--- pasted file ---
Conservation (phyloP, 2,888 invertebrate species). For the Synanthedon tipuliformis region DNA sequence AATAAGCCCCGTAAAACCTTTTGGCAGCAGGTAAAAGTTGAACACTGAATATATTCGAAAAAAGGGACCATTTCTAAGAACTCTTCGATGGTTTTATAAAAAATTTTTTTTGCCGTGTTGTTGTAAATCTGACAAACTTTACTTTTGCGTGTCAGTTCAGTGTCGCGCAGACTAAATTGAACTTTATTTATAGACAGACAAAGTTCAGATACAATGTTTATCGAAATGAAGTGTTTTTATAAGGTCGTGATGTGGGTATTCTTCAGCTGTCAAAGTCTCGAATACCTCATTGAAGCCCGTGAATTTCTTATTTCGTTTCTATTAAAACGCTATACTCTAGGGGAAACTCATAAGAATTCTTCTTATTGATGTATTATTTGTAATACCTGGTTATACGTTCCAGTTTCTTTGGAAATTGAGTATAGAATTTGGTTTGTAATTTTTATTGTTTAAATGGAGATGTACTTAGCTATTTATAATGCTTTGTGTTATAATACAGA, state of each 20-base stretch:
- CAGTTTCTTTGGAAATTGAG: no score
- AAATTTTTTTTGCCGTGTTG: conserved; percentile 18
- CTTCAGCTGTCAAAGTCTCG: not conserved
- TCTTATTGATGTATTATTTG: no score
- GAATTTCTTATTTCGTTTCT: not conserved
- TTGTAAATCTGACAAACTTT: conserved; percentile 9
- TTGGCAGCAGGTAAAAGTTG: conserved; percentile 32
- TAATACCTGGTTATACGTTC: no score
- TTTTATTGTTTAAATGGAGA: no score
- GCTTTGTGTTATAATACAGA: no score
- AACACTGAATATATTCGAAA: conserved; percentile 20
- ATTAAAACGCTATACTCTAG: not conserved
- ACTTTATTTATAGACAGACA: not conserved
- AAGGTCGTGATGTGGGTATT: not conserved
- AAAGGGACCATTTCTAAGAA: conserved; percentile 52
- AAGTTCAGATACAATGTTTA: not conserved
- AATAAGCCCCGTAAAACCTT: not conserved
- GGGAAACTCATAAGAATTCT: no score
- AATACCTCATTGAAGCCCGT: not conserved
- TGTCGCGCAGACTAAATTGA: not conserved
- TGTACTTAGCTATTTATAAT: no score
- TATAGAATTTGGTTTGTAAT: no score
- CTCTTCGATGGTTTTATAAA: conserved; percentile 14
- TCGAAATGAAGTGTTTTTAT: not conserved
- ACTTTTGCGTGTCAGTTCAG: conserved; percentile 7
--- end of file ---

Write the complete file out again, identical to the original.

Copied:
Conservation (phyloP, 2,888 invertebrate species). For the Synanthedon tipuliformis region DNA sequence AATAAGCCCCGTAAAACCTTTTGGCAGCAGGTAAAAGTTGAACACTGAATATATTCGAAAAAAGGGACCATTTCTAAGAACTCTTCGATGGTTTTATAAAAAATTTTTTTTGCCGTGTTGTTGTAAATCTGACAAACTTTACTTTTGCGTGTCAGTTCAGTGTCGCGCAGACTAAATTGAACTTTATTTATAGACAGACAAAGTTCAGATACAATGTTTATCGAAATGAAGTGTTTTTATAAGGTCGTGATGTGGGTATTCTTCAGCTGTCAAAGTCTCGAATACCTCATTGAAGCCCGTGAATTTCTTATTTCGTTTCTATTAAAACGCTATACTCTAGGGGAAACTCATAAGAATTCTTCTTATTGATGTATTATTTGTAATACCTGGTTATACGTTCCAGTTTCTTTGGAAATTGAGTATAGAATTTGGTTTGTAATTTTTATTGTTTAAATGGAGATGTACTTAGCTATTTATAATGCTTTGTGTTATAATACAGA, state of each 20-base stretch:
- CAGTTTCTTTGGAAATTGAG: no score
- AAATTTTTTTTGCCGTGTTG: conserved; percentile 18
- CTTCAGCTGTCAAAGTCTCG: not conserved
- TCTTATTGATGTATTATTTG: no score
- GAATTTCTTATTTCGTTTCT: not conserved
- TTGTAAATCTGACAAACTTT: conserved; percentile 9
- TTGGCAGCAGGTAAAAGTTG: conserved; percentile 32
- TAATACCTGGTTATACGTTC: no score
- TTTTATTGTTTAAATGGAGA: no score
- GCTTTGTGTTATAATACAGA: no score
- AACACTGAATATATTCGAAA: conserved; percentile 20
- ATTAAAACGCTATACTCTAG: not conserved
- ACTTTATTTATAGACAGACA: not conserved
- AAGGTCGTGATGTGGGTATT: not conserved
- AAAGGGACCATTTCTAAGAA: conserved; percentile 52
- AAGTTCAGATACAATGTTTA: not conserved
- AATAAGCCCCGTAAAACCTT: not conserved
- GGGAAACTCATAAGAATTCT: no score
- AATACCTCATTGAAGCCCGT: not conserved
- TGTCGCGCAGACTAAATTGA: not conserved
- TGTACTTAGCTATTTATAAT: no score
- TATAGAATTTGGTTTGTAAT: no score
- CTCTTCGATGGTTTTATAAA: conserved; percentile 14
- TCGAAATGAAGTGTTTTTAT: not conserved
- ACTTTTGCGTGTCAGTTCAG: conserved; percentile 7